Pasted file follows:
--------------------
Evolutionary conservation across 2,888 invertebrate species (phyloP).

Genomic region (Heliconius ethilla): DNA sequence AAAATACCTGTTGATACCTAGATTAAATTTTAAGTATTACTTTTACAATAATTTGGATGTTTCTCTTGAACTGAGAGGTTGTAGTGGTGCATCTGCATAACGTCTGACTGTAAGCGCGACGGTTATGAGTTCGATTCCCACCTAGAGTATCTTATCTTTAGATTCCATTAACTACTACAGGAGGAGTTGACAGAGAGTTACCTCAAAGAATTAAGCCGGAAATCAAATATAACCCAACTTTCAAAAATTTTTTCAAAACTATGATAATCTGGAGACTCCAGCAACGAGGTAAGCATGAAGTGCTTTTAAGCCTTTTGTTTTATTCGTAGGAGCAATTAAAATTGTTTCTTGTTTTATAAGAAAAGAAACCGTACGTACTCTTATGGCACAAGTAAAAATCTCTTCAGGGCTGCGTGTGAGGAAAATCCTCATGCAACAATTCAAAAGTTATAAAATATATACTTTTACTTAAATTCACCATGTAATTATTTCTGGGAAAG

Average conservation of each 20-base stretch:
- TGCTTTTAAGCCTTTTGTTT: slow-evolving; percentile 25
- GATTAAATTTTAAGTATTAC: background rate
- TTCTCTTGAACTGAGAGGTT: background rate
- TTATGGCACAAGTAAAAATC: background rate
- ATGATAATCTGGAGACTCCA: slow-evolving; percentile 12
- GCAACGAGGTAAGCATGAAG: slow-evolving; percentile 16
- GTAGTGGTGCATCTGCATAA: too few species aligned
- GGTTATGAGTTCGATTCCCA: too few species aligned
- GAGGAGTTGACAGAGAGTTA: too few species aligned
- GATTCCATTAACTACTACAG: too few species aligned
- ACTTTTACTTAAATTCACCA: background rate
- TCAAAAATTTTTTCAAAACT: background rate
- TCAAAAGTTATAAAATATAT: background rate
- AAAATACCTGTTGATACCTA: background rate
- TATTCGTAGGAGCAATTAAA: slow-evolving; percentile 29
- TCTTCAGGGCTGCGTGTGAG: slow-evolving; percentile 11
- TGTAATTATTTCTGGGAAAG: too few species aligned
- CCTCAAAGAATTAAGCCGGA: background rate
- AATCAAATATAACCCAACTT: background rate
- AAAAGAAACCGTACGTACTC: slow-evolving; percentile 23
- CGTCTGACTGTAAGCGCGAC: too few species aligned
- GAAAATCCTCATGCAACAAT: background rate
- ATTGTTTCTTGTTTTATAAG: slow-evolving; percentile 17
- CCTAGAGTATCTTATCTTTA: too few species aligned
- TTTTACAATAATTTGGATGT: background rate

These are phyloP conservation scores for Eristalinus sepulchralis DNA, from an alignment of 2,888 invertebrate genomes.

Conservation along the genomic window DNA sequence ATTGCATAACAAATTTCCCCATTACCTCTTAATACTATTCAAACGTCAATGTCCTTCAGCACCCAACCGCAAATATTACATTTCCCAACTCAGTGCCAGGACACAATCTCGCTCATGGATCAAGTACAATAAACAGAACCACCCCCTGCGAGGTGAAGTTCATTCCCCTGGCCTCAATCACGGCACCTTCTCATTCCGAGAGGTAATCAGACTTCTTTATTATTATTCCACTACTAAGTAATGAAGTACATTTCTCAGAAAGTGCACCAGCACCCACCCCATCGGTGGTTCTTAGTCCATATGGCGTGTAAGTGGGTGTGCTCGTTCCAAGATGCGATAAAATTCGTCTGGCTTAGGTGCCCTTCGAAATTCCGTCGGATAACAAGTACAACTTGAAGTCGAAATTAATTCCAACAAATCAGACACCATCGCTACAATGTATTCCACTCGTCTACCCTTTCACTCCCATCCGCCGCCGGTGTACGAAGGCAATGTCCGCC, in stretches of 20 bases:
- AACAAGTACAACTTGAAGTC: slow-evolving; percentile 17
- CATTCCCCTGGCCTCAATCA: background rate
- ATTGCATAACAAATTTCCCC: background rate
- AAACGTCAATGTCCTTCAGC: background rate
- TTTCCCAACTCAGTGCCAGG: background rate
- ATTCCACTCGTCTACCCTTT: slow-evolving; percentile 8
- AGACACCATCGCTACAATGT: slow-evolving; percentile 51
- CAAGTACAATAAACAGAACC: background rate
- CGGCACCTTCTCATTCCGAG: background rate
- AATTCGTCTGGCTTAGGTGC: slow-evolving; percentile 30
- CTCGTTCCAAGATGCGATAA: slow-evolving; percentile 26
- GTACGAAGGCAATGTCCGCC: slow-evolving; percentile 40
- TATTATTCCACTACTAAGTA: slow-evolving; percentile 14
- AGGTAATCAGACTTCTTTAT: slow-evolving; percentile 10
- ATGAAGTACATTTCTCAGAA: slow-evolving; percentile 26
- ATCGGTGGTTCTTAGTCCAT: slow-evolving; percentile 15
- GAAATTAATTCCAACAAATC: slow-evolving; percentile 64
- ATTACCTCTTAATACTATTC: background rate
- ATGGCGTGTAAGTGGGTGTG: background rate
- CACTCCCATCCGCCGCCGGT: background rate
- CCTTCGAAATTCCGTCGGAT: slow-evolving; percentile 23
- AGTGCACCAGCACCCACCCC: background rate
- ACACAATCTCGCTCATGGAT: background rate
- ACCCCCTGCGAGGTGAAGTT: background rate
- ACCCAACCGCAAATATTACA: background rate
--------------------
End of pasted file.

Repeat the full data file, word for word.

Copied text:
Evolutionary conservation across 2,888 invertebrate species (phyloP).

Genomic region (Heliconius ethilla): DNA sequence AAAATACCTGTTGATACCTAGATTAAATTTTAAGTATTACTTTTACAATAATTTGGATGTTTCTCTTGAACTGAGAGGTTGTAGTGGTGCATCTGCATAACGTCTGACTGTAAGCGCGACGGTTATGAGTTCGATTCCCACCTAGAGTATCTTATCTTTAGATTCCATTAACTACTACAGGAGGAGTTGACAGAGAGTTACCTCAAAGAATTAAGCCGGAAATCAAATATAACCCAACTTTCAAAAATTTTTTCAAAACTATGATAATCTGGAGACTCCAGCAACGAGGTAAGCATGAAGTGCTTTTAAGCCTTTTGTTTTATTCGTAGGAGCAATTAAAATTGTTTCTTGTTTTATAAGAAAAGAAACCGTACGTACTCTTATGGCACAAGTAAAAATCTCTTCAGGGCTGCGTGTGAGGAAAATCCTCATGCAACAATTCAAAAGTTATAAAATATATACTTTTACTTAAATTCACCATGTAATTATTTCTGGGAAAG

Average conservation of each 20-base stretch:
- TGCTTTTAAGCCTTTTGTTT: slow-evolving; percentile 25
- GATTAAATTTTAAGTATTAC: background rate
- TTCTCTTGAACTGAGAGGTT: background rate
- TTATGGCACAAGTAAAAATC: background rate
- ATGATAATCTGGAGACTCCA: slow-evolving; percentile 12
- GCAACGAGGTAAGCATGAAG: slow-evolving; percentile 16
- GTAGTGGTGCATCTGCATAA: too few species aligned
- GGTTATGAGTTCGATTCCCA: too few species aligned
- GAGGAGTTGACAGAGAGTTA: too few species aligned
- GATTCCATTAACTACTACAG: too few species aligned
- ACTTTTACTTAAATTCACCA: background rate
- TCAAAAATTTTTTCAAAACT: background rate
- TCAAAAGTTATAAAATATAT: background rate
- AAAATACCTGTTGATACCTA: background rate
- TATTCGTAGGAGCAATTAAA: slow-evolving; percentile 29
- TCTTCAGGGCTGCGTGTGAG: slow-evolving; percentile 11
- TGTAATTATTTCTGGGAAAG: too few species aligned
- CCTCAAAGAATTAAGCCGGA: background rate
- AATCAAATATAACCCAACTT: background rate
- AAAAGAAACCGTACGTACTC: slow-evolving; percentile 23
- CGTCTGACTGTAAGCGCGAC: too few species aligned
- GAAAATCCTCATGCAACAAT: background rate
- ATTGTTTCTTGTTTTATAAG: slow-evolving; percentile 17
- CCTAGAGTATCTTATCTTTA: too few species aligned
- TTTTACAATAATTTGGATGT: background rate

These are phyloP conservation scores for Eristalinus sepulchralis DNA, from an alignment of 2,888 invertebrate genomes.

Conservation along the genomic window DNA sequence ATTGCATAACAAATTTCCCCATTACCTCTTAATACTATTCAAACGTCAATGTCCTTCAGCACCCAACCGCAAATATTACATTTCCCAACTCAGTGCCAGGACACAATCTCGCTCATGGATCAAGTACAATAAACAGAACCACCCCCTGCGAGGTGAAGTTCATTCCCCTGGCCTCAATCACGGCACCTTCTCATTCCGAGAGGTAATCAGACTTCTTTATTATTATTCCACTACTAAGTAATGAAGTACATTTCTCAGAAAGTGCACCAGCACCCACCCCATCGGTGGTTCTTAGTCCATATGGCGTGTAAGTGGGTGTGCTCGTTCCAAGATGCGATAAAATTCGTCTGGCTTAGGTGCCCTTCGAAATTCCGTCGGATAACAAGTACAACTTGAAGTCGAAATTAATTCCAACAAATCAGACACCATCGCTACAATGTATTCCACTCGTCTACCCTTTCACTCCCATCCGCCGCCGGTGTACGAAGGCAATGTCCGCC, in stretches of 20 bases:
- AACAAGTACAACTTGAAGTC: slow-evolving; percentile 17
- CATTCCCCTGGCCTCAATCA: background rate
- ATTGCATAACAAATTTCCCC: background rate
- AAACGTCAATGTCCTTCAGC: background rate
- TTTCCCAACTCAGTGCCAGG: background rate
- ATTCCACTCGTCTACCCTTT: slow-evolving; percentile 8
- AGACACCATCGCTACAATGT: slow-evolving; percentile 51
- CAAGTACAATAAACAGAACC: background rate
- CGGCACCTTCTCATTCCGAG: background rate
- AATTCGTCTGGCTTAGGTGC: slow-evolving; percentile 30
- CTCGTTCCAAGATGCGATAA: slow-evolving; percentile 26
- GTACGAAGGCAATGTCCGCC: slow-evolving; percentile 40
- TATTATTCCACTACTAAGTA: slow-evolving; percentile 14
- AGGTAATCAGACTTCTTTAT: slow-evolving; percentile 10
- ATGAAGTACATTTCTCAGAA: slow-evolving; percentile 26
- ATCGGTGGTTCTTAGTCCAT: slow-evolving; percentile 15
- GAAATTAATTCCAACAAATC: slow-evolving; percentile 64
- ATTACCTCTTAATACTATTC: background rate
- ATGGCGTGTAAGTGGGTGTG: background rate
- CACTCCCATCCGCCGCCGGT: background rate
- CCTTCGAAATTCCGTCGGAT: slow-evolving; percentile 23
- AGTGCACCAGCACCCACCCC: background rate
- ACACAATCTCGCTCATGGAT: background rate
- ACCCCCTGCGAGGTGAAGTT: background rate
- ACCCAACCGCAAATATTACA: background rate